SUNGAI BESI: The National Security Council and Cybersecurity Malaysia are equipping the staff at government agencies with knowledge on how to deal with cyberattacks.
The participants are put through simulated exercises to assess their readiness to cope with cyberattacks, under the Cyber Crisis Exercises which are also known as X-Maya.
In its third installation, which was carried out between June 24 and Aug 2, the participants were taught to handle malicious code and botnet attacks.
Thirty-four organisations from nine Critical National Information Infrastructure (CNII) sectors took part in this installation of X-Maya.
The sectors are health, water, banking and finance, information and communications, energy, transport, defense and security, government and agriculture.
Last year, 28 CNII organisations participated. They were trained to understand and manage webpage defacements and distributed denial of service attacks (DDos).
Cybersecurity Malaysia said the increase in organisations participating in the exercises shows a growing awareness of the need to have proper procedures in place to manage a cybercrisis.
In the X-Maya exercise, participants have to analyse and solve cyberattack scenarios designed by Cybersecurity Malaysia’s experts.
Zahri Yunos, Cybersecurity Malaysia chief operating officer, said the exercise has helped the participants improve their defensive skills against cybercrimes.
“They are ready to face any cyberattack but just need to better familiarise themselves with the defensive procedures,” he said.
Deputy Minister of Science, Technology and Innovation Haji Fadillah Yusof said it’s vital for government employees, especially those manning IT infrastructure, to know how to handle cyberattacks.
“Cyberattacks are on the rise as more and more people rely on ICT (information and communications technology) in their daily lives,” he said, while officiating at the closing ceremony of the X-Maya exercise.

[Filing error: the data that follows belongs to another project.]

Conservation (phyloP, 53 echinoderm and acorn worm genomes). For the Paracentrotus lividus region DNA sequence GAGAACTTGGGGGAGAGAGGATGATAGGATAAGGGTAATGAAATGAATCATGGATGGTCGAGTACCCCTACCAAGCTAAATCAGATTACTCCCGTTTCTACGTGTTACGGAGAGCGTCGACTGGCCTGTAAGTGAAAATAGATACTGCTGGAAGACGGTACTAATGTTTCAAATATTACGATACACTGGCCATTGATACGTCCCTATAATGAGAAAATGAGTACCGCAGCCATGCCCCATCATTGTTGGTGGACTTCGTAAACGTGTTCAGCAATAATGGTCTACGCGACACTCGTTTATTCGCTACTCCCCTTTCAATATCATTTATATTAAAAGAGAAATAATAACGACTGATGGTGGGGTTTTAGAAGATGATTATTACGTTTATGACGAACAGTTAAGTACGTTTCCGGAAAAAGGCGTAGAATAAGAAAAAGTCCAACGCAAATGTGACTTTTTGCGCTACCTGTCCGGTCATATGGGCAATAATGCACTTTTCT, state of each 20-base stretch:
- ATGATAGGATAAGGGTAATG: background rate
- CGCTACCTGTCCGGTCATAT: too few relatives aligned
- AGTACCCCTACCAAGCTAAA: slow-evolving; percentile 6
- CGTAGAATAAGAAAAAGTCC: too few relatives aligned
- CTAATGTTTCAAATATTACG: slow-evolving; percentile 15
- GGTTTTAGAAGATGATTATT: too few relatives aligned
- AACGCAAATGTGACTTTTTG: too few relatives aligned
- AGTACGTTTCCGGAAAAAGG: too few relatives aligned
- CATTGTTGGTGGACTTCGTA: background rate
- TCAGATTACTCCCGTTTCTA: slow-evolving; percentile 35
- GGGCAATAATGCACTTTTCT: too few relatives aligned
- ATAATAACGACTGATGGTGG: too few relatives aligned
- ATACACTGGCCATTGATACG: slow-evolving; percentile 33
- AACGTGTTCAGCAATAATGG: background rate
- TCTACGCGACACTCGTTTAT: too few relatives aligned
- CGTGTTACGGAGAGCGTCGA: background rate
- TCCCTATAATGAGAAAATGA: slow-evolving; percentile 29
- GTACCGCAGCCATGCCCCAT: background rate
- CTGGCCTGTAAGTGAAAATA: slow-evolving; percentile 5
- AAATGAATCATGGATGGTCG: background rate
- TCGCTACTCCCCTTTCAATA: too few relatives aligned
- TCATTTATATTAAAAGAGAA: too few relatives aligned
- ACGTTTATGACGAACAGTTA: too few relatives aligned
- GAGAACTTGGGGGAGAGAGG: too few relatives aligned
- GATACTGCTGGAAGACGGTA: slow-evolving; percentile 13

In the first six months of this year, Cybersecurity Malaysia logged 2,991 cases of cybercrime detected nationwide, compared to 1,525 cases in the same period last year.
“This represents an 88.7% increase and most of these cases involved fraud, system intrusion and malicious code attacks,” Fadillah said.
The participants in the exercise are also asked to provide the National Security Council with feedback that can be used to enhance the National Cyber Crisis Management Plan, which outlines the steps to effectively combat cyberattacks.
Datuk Mohamed Nazri Abdul Aziz, Minister in the Prime Minister’s Department, said the feedback would help the nation be better prepared to ward off a cybercrisis.
“We must address these threats effectively because there is a range of ICT-dependent public services which are critical components in maintaining social, economic and political stability, as well as national security,” he said.
The National Security Council comes under the purview of the Prime Minister’s Department while Cybersecurity Malaysia is a national specialist centre for cybersecurity that reports to the Ministry of Science, Technology and Innovation.
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